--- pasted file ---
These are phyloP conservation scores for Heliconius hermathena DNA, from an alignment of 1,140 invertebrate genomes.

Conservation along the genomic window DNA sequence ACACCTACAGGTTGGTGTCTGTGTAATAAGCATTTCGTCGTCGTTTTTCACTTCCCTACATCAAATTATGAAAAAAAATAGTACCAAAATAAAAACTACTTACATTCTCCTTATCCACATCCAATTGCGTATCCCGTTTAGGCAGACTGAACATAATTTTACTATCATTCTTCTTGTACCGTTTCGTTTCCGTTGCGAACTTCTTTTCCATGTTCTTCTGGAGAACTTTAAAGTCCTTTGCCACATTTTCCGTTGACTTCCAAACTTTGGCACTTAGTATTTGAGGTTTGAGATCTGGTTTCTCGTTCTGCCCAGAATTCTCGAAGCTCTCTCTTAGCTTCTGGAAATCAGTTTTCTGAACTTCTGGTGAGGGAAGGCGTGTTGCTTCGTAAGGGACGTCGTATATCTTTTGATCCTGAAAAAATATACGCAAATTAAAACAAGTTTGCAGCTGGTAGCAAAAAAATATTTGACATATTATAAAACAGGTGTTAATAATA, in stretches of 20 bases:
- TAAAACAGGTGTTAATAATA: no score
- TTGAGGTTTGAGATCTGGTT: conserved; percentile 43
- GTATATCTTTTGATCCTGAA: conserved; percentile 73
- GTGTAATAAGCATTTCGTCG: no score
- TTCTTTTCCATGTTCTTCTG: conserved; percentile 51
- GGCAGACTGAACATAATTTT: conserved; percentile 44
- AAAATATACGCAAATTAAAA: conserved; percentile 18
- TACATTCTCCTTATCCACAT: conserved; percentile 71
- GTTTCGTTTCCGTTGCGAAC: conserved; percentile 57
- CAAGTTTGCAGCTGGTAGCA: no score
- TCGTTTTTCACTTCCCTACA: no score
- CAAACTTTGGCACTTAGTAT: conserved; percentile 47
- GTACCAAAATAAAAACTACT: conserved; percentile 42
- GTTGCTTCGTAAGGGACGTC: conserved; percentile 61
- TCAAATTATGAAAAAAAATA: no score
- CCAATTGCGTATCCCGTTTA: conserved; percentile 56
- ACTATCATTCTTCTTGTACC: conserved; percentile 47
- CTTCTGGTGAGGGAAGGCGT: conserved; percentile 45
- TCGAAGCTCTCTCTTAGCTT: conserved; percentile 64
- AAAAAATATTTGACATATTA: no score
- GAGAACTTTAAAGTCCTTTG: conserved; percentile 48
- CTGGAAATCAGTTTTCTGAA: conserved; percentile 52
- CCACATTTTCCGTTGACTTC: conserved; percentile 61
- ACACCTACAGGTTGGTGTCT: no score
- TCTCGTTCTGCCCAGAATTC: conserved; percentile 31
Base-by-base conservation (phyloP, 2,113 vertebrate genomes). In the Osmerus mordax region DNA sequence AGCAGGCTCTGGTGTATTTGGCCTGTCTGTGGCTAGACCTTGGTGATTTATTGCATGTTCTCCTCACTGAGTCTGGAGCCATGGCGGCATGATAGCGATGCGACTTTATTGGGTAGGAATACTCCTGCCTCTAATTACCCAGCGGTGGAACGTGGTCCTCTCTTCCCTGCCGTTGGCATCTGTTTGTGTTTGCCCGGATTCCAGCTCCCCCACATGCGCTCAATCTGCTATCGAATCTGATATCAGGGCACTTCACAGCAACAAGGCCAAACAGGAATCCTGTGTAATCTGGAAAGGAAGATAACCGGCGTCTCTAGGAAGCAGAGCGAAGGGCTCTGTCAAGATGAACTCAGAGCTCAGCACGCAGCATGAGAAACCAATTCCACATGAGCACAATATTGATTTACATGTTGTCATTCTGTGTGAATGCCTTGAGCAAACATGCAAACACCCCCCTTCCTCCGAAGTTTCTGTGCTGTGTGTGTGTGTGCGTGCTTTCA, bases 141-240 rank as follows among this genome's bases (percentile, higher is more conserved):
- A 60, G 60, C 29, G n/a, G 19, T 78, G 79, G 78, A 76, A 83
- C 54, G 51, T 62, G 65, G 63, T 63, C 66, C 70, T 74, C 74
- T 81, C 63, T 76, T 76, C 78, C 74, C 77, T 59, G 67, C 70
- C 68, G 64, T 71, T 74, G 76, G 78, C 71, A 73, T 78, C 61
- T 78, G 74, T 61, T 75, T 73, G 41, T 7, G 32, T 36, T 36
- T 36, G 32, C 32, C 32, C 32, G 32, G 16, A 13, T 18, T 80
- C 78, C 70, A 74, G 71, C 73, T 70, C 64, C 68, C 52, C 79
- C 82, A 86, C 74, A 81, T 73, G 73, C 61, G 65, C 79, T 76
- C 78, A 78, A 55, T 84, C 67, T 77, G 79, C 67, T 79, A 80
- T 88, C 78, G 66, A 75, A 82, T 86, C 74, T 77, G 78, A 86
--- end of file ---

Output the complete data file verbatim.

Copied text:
These are phyloP conservation scores for Heliconius hermathena DNA, from an alignment of 1,140 invertebrate genomes.

Conservation along the genomic window DNA sequence ACACCTACAGGTTGGTGTCTGTGTAATAAGCATTTCGTCGTCGTTTTTCACTTCCCTACATCAAATTATGAAAAAAAATAGTACCAAAATAAAAACTACTTACATTCTCCTTATCCACATCCAATTGCGTATCCCGTTTAGGCAGACTGAACATAATTTTACTATCATTCTTCTTGTACCGTTTCGTTTCCGTTGCGAACTTCTTTTCCATGTTCTTCTGGAGAACTTTAAAGTCCTTTGCCACATTTTCCGTTGACTTCCAAACTTTGGCACTTAGTATTTGAGGTTTGAGATCTGGTTTCTCGTTCTGCCCAGAATTCTCGAAGCTCTCTCTTAGCTTCTGGAAATCAGTTTTCTGAACTTCTGGTGAGGGAAGGCGTGTTGCTTCGTAAGGGACGTCGTATATCTTTTGATCCTGAAAAAATATACGCAAATTAAAACAAGTTTGCAGCTGGTAGCAAAAAAATATTTGACATATTATAAAACAGGTGTTAATAATA, in stretches of 20 bases:
- TAAAACAGGTGTTAATAATA: no score
- TTGAGGTTTGAGATCTGGTT: conserved; percentile 43
- GTATATCTTTTGATCCTGAA: conserved; percentile 73
- GTGTAATAAGCATTTCGTCG: no score
- TTCTTTTCCATGTTCTTCTG: conserved; percentile 51
- GGCAGACTGAACATAATTTT: conserved; percentile 44
- AAAATATACGCAAATTAAAA: conserved; percentile 18
- TACATTCTCCTTATCCACAT: conserved; percentile 71
- GTTTCGTTTCCGTTGCGAAC: conserved; percentile 57
- CAAGTTTGCAGCTGGTAGCA: no score
- TCGTTTTTCACTTCCCTACA: no score
- CAAACTTTGGCACTTAGTAT: conserved; percentile 47
- GTACCAAAATAAAAACTACT: conserved; percentile 42
- GTTGCTTCGTAAGGGACGTC: conserved; percentile 61
- TCAAATTATGAAAAAAAATA: no score
- CCAATTGCGTATCCCGTTTA: conserved; percentile 56
- ACTATCATTCTTCTTGTACC: conserved; percentile 47
- CTTCTGGTGAGGGAAGGCGT: conserved; percentile 45
- TCGAAGCTCTCTCTTAGCTT: conserved; percentile 64
- AAAAAATATTTGACATATTA: no score
- GAGAACTTTAAAGTCCTTTG: conserved; percentile 48
- CTGGAAATCAGTTTTCTGAA: conserved; percentile 52
- CCACATTTTCCGTTGACTTC: conserved; percentile 61
- ACACCTACAGGTTGGTGTCT: no score
- TCTCGTTCTGCCCAGAATTC: conserved; percentile 31
Base-by-base conservation (phyloP, 2,113 vertebrate genomes). In the Osmerus mordax region DNA sequence AGCAGGCTCTGGTGTATTTGGCCTGTCTGTGGCTAGACCTTGGTGATTTATTGCATGTTCTCCTCACTGAGTCTGGAGCCATGGCGGCATGATAGCGATGCGACTTTATTGGGTAGGAATACTCCTGCCTCTAATTACCCAGCGGTGGAACGTGGTCCTCTCTTCCCTGCCGTTGGCATCTGTTTGTGTTTGCCCGGATTCCAGCTCCCCCACATGCGCTCAATCTGCTATCGAATCTGATATCAGGGCACTTCACAGCAACAAGGCCAAACAGGAATCCTGTGTAATCTGGAAAGGAAGATAACCGGCGTCTCTAGGAAGCAGAGCGAAGGGCTCTGTCAAGATGAACTCAGAGCTCAGCACGCAGCATGAGAAACCAATTCCACATGAGCACAATATTGATTTACATGTTGTCATTCTGTGTGAATGCCTTGAGCAAACATGCAAACACCCCCCTTCCTCCGAAGTTTCTGTGCTGTGTGTGTGTGTGCGTGCTTTCA, bases 141-240 rank as follows among this genome's bases (percentile, higher is more conserved):
- A 60, G 60, C 29, G n/a, G 19, T 78, G 79, G 78, A 76, A 83
- C 54, G 51, T 62, G 65, G 63, T 63, C 66, C 70, T 74, C 74
- T 81, C 63, T 76, T 76, C 78, C 74, C 77, T 59, G 67, C 70
- C 68, G 64, T 71, T 74, G 76, G 78, C 71, A 73, T 78, C 61
- T 78, G 74, T 61, T 75, T 73, G 41, T 7, G 32, T 36, T 36
- T 36, G 32, C 32, C 32, C 32, G 32, G 16, A 13, T 18, T 80
- C 78, C 70, A 74, G 71, C 73, T 70, C 64, C 68, C 52, C 79
- C 82, A 86, C 74, A 81, T 73, G 73, C 61, G 65, C 79, T 76
- C 78, A 78, A 55, T 84, C 67, T 77, G 79, C 67, T 79, A 80
- T 88, C 78, G 66, A 75, A 82, T 86, C 74, T 77, G 78, A 86